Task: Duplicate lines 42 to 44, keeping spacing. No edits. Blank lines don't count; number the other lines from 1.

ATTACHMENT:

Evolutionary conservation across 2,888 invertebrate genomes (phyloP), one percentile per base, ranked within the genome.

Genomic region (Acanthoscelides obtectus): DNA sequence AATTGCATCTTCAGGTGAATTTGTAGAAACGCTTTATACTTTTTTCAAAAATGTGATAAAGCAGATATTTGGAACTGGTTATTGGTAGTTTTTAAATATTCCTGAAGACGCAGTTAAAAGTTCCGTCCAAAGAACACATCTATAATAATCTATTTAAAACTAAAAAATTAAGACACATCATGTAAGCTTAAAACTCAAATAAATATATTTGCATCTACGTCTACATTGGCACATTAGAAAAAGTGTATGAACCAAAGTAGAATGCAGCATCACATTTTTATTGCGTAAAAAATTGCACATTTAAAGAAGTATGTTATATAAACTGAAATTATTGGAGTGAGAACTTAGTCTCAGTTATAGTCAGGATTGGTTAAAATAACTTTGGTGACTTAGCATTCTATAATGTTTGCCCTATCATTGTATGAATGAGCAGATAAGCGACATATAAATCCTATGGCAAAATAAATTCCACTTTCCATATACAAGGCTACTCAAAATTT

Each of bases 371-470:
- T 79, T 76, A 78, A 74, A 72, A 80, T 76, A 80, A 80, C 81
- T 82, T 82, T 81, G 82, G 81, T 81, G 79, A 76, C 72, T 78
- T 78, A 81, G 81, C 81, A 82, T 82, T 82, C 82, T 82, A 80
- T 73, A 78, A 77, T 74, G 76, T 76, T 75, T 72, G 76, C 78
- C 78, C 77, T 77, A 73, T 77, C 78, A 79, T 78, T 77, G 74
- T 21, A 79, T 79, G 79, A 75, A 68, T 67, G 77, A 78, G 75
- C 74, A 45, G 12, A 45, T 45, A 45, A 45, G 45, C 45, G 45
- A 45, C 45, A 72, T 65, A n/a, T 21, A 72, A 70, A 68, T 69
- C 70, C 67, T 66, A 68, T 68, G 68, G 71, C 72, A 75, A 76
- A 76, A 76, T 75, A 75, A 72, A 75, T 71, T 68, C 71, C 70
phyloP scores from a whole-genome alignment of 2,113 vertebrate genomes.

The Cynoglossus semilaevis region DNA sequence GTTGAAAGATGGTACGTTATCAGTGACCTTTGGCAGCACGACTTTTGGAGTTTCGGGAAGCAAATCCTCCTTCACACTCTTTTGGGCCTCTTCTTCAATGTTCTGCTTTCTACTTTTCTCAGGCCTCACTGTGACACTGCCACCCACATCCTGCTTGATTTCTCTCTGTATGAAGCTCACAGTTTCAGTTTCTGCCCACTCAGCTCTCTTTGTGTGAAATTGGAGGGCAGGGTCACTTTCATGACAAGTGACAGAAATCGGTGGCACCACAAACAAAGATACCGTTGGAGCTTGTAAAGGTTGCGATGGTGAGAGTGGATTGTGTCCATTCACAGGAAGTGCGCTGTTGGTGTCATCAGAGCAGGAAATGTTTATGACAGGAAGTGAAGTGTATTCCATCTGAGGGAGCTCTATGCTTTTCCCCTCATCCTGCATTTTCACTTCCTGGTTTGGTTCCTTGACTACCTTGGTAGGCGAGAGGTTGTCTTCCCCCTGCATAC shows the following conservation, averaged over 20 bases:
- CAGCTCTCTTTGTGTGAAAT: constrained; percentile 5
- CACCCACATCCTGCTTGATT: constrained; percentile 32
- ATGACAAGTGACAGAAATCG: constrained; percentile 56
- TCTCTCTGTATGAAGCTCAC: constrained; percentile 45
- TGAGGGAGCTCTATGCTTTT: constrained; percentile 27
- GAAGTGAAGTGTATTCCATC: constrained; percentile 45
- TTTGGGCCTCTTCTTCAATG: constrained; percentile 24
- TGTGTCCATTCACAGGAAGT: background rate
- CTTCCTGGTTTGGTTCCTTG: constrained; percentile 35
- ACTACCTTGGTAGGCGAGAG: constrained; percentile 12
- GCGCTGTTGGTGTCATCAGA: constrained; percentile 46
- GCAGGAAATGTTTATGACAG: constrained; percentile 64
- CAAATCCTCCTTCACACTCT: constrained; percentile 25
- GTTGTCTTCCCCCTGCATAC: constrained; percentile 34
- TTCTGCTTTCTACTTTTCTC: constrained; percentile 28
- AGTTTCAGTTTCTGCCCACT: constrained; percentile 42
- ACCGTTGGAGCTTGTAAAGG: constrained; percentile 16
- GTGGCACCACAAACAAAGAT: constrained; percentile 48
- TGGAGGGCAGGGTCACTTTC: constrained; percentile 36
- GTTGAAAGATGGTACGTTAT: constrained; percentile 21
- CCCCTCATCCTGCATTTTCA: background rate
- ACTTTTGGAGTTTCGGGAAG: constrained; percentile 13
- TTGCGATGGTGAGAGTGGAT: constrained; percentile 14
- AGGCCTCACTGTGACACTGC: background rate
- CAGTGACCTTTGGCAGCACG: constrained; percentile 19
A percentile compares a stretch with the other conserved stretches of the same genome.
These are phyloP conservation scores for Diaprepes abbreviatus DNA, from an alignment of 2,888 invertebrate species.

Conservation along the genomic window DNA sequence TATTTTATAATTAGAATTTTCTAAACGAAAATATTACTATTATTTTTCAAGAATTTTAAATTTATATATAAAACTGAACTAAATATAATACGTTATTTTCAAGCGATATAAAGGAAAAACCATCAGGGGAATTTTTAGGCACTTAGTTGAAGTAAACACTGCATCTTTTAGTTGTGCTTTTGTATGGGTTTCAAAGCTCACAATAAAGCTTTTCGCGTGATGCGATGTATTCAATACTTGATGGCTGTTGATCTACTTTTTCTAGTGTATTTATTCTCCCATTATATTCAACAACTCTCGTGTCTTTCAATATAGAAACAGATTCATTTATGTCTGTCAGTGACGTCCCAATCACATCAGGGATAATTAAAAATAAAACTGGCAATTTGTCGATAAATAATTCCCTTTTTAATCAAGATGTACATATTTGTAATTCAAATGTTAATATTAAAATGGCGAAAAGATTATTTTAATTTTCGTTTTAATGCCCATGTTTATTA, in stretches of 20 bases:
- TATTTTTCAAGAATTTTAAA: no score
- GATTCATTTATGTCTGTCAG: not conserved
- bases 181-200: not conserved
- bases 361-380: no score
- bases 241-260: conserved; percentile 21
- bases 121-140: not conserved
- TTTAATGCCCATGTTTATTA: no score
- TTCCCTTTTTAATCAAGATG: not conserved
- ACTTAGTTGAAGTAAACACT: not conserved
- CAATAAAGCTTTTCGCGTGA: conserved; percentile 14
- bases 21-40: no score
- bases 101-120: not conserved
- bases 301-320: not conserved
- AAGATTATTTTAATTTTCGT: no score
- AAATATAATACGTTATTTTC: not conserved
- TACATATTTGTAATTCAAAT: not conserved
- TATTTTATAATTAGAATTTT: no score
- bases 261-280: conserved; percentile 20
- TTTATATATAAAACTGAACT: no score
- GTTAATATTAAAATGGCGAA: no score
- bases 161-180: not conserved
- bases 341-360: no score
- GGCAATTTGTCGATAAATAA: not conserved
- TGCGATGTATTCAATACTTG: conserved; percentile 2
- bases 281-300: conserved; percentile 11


These are phyloP conservation scores for Diaprepes abbreviatus DNA, from an alignment of 2,888 invertebrate species.

Conservation along the genomic window DNA sequence TATTTTATAATTAGAATTTTCTAAACGAAAATATTACTATTATTTTTCAAGAATTTTAAATTTATATATAAAACTGAACTAAATATAATACGTTATTTTCAAGCGATATAAAGGAAAAACCATCAGGGGAATTTTTAGGCACTTAGTTGAAGTAAACACTGCATCTTTTAGTTGTGCTTTTGTATGGGTTTCAAAGCTCACAATAAAGCTTTTCGCGTGATGCGATGTATTCAATACTTGATGGCTGTTGATCTACTTTTTCTAGTGTATTTATTCTCCCATTATATTCAACAACTCTCGTGTCTTTCAATATAGAAACAGATTCATTTATGTCTGTCAGTGACGTCCCAATCACATCAGGGATAATTAAAAATAAAACTGGCAATTTGTCGATAAATAATTCCCTTTTTAATCAAGATGTACATATTTGTAATTCAAATGTTAATATTAAAATGGCGAAAAGATTATTTTAATTTTCGTTTTAATGCCCATGTTTATTA, in stretches of 20 bases:
- TATTTTTCAAGAATTTTAAA: no score